How a De-load Week Can Propel You Through a Plateau

In functional fitness, intensity is king. Not that moderate, labored breathing kind of intensity. We’re talking muscle burning, lungs on fire, roll on the floor kind of intensity. From the first time we step in a box we are programmed to give 100% everyday. That is what produces results, that is what keeps us coming back.
But what about the days when you have trouble keeping up? Even though you feel like you’re giving 100%, your body only gives you 80%? Everyone who regularly works out will experience soreness and fatigue, but do you really know when to take a step back and lower the intensity for the sake of continued progress?

Overtraining can halt progress faster than Chris Spealler’s Fran time. If you go too hard for too long you will inevitably reach a point when your development slows, stops, or even goes backwards. Defined as excessive frequency, volume, or intensity, overtraining can lead to extreme fatigue, illness and injury. You begin to negatively affect the physiological processes in your body that normally aid in recovery. Glycogen levels decrease, which inhibits the body’s ability to repair muscles. Blood pressure and heart rate may increase, forcing your heart to work harder, even when you are resting. Your immune system weakens and common illnesses turn into fierce battles, leaving you laid up on the couch for a week. Even your hormonal concentrations can be altered (increases in muscle inhibiting hormones and decreases in hormones essential for muscle growth).

To avoid reaching the point of overtraining look for the classic signs that signal the need for a reduction in intensity. They include:

  • Decreased coordination
  • Decreased performance
  • Prolonged illness
  • Decreased desire to train
  • Soreness lasting longer than usual
  • Feeling lethargic even after adequate sleep

If you are experiencing a number of these symptoms it is necessary to alter your routine to allow your body to recover. The constant strain of heavy weights and pedal to the metal workouts is difficult for the human body to handle. Continuing to workout with the same frequency and volume will lead you away from your goals and force you to take multiple days of absolute rest. This is where de-loading comes in.

overtrainingFor many athletes, the idea of taking a week off is unimaginable. De-loading is a way to increase your performance by decreasing intensity, still allowing you to work towards your goals. During a de-load week you still participate in WOD’s but your focus is not on heavy weights and fast times. You will continue to stimulate muscles but will avoid tearing muscle fibers. Your load should be reduced to no more than 50% of your 1rm while focusing on proper technique and complete range of motion. This period is an opportunity to work on mobility, rest an existing injury, and dial in on other methods of recovery. Some people prefer to go by how their body feels. Your body is capable of amazing things and the feedback it gives you on a daily basis should give you an idea of how hard to train. Pushing beyond your perceived limits is the best way to get better. However, listening to your body and giving it appropriate rest is vital for long-term health.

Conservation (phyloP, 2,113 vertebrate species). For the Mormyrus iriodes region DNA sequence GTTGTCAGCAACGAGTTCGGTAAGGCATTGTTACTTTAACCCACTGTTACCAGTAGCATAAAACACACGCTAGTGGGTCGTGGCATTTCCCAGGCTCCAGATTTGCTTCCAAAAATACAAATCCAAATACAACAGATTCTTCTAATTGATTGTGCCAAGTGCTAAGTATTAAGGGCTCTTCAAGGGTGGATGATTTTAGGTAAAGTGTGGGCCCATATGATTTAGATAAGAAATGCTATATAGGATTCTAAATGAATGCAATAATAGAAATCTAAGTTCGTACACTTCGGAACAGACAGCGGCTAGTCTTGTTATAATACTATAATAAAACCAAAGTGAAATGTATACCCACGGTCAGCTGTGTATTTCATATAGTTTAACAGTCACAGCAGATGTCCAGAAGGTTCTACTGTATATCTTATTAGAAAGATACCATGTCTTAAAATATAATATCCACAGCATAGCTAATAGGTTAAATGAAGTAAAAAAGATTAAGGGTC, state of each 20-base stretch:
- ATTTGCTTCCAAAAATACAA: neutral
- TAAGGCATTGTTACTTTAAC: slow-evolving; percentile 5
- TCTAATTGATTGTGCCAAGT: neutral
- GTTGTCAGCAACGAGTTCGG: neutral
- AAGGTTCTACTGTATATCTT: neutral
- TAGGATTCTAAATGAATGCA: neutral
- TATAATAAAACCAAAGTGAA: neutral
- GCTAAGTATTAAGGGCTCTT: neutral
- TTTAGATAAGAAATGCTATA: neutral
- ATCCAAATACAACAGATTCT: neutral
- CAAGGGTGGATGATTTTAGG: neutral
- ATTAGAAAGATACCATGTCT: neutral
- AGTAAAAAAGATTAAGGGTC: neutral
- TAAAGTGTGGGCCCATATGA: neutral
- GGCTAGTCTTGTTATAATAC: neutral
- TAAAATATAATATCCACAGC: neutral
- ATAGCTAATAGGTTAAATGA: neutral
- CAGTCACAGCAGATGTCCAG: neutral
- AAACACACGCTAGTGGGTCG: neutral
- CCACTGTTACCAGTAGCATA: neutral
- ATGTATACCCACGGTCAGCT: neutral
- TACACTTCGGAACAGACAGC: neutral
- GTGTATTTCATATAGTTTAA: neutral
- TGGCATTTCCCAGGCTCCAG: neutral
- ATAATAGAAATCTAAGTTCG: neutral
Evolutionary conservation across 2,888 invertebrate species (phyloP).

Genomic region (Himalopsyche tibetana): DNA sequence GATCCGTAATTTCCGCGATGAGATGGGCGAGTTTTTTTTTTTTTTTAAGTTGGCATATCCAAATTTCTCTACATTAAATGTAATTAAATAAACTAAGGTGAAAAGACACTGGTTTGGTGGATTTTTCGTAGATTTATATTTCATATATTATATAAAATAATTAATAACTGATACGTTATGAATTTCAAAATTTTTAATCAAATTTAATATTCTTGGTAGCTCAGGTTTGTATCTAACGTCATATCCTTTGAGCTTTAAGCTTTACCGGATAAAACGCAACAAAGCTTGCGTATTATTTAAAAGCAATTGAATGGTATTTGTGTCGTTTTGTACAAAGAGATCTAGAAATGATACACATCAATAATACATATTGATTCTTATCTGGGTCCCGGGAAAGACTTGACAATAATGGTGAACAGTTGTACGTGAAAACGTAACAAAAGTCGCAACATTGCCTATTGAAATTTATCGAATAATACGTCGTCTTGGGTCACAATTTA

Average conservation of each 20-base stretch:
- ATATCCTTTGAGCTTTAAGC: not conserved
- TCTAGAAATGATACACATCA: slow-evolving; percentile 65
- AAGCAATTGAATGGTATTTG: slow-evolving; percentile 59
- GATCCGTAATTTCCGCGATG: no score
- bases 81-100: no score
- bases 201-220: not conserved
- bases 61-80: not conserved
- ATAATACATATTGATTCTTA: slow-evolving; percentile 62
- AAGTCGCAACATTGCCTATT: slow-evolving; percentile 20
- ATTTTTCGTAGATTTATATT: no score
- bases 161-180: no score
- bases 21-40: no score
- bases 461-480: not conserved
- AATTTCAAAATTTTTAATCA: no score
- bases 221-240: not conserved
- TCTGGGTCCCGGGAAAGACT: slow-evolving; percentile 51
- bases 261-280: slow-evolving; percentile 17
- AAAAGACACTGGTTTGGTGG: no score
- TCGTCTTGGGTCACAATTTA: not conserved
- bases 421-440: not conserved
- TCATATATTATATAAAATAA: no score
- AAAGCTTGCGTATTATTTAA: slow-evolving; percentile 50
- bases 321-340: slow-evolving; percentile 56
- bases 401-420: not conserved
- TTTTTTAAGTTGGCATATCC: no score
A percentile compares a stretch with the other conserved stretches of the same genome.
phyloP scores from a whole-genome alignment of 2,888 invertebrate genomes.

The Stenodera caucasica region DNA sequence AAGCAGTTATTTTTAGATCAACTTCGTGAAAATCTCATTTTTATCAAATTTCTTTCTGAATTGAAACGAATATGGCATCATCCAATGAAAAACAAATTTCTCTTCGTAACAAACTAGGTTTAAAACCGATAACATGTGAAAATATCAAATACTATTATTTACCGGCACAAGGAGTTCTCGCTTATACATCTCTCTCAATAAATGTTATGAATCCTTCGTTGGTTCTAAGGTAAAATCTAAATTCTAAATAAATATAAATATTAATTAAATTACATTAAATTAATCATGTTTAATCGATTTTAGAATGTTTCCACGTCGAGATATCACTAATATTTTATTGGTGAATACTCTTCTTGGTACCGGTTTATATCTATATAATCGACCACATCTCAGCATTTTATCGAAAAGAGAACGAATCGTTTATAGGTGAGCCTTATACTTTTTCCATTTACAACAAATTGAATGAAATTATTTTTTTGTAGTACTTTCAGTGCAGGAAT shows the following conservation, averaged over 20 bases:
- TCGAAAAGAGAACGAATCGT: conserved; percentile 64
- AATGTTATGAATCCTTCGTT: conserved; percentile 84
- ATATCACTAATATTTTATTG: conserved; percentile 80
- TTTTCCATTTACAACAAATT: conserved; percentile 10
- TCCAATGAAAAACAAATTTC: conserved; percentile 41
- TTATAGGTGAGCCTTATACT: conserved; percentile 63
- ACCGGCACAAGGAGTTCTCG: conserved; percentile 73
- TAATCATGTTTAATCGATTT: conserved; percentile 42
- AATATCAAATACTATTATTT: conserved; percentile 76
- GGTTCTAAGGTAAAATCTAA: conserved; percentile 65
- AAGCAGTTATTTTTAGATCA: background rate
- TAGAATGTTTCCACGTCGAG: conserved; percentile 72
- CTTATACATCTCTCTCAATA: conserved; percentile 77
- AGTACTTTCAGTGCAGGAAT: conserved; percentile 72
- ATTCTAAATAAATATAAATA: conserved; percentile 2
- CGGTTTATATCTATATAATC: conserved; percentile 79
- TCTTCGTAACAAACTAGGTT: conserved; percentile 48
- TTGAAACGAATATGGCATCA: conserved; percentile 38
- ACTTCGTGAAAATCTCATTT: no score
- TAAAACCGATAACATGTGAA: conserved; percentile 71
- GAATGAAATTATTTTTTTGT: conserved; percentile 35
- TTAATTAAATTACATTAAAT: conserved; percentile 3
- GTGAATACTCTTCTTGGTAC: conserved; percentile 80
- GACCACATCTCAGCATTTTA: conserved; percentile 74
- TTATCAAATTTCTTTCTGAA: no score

If you prefer stick to a planned timetable, periodically scheduling a de-load week can give your workouts more purpose and keep you mentally focused on your goals. If you don’t want to risk overtraining you can schedule in de-load weeks with this easy format. If you are just starting your routine you should go for at about 8 weeks before taking a de-load week. Return to normal intensity for 7 weeks, followed by another de-load week. 6 weeks, de-load. 5 weeks, de-load. Continue with this pattern until you hit 3 weeks. This takes you to about one year of consistent exercise. At this point your gains are harder to come by, but with proper scheduling of volume and intensity you can steer clear of long plateaus. The longer you have been training, the harder it is for your body to adapt to similar stimulus. If you have been going hard for a year, you’ll have to turn up the intensity but allow for more frequent recovery. A good rule for experienced athletes is 3-6 weeks on, one week de-load. A number of factors including age, genetics, experience, and typical workout intensity should be considered when deciding when and how often to de-load. There are always exceptions to the rule and if you are one of the genetically gifted athletes out there who lives by the mantra “no rest days,” you are among the few. For the rest of us mortal beings, proper rest and recovery is essential to long term growth and sustainability. You should always live on the edge, but once in a while you should take a step back and enjoy the view.

De-loading details:

  • Reduce volume and intensity
  • No loads at greater than 50% 1rm
  • Focus of technique and range of motion
  • Workouts should feel relatively easy
  • Get adequate sleep (7-8 hours/night)
  • Concentrate on proper nutrition
  • Spend extra time warming up and cooling down
  • Stretch and foam roll
  • Get a massage or take an ice bath
  • Do not add additional workouts outside of the gym
  • Be smart and include your own de-load week if your box’s programming does not

By: Will Huntington

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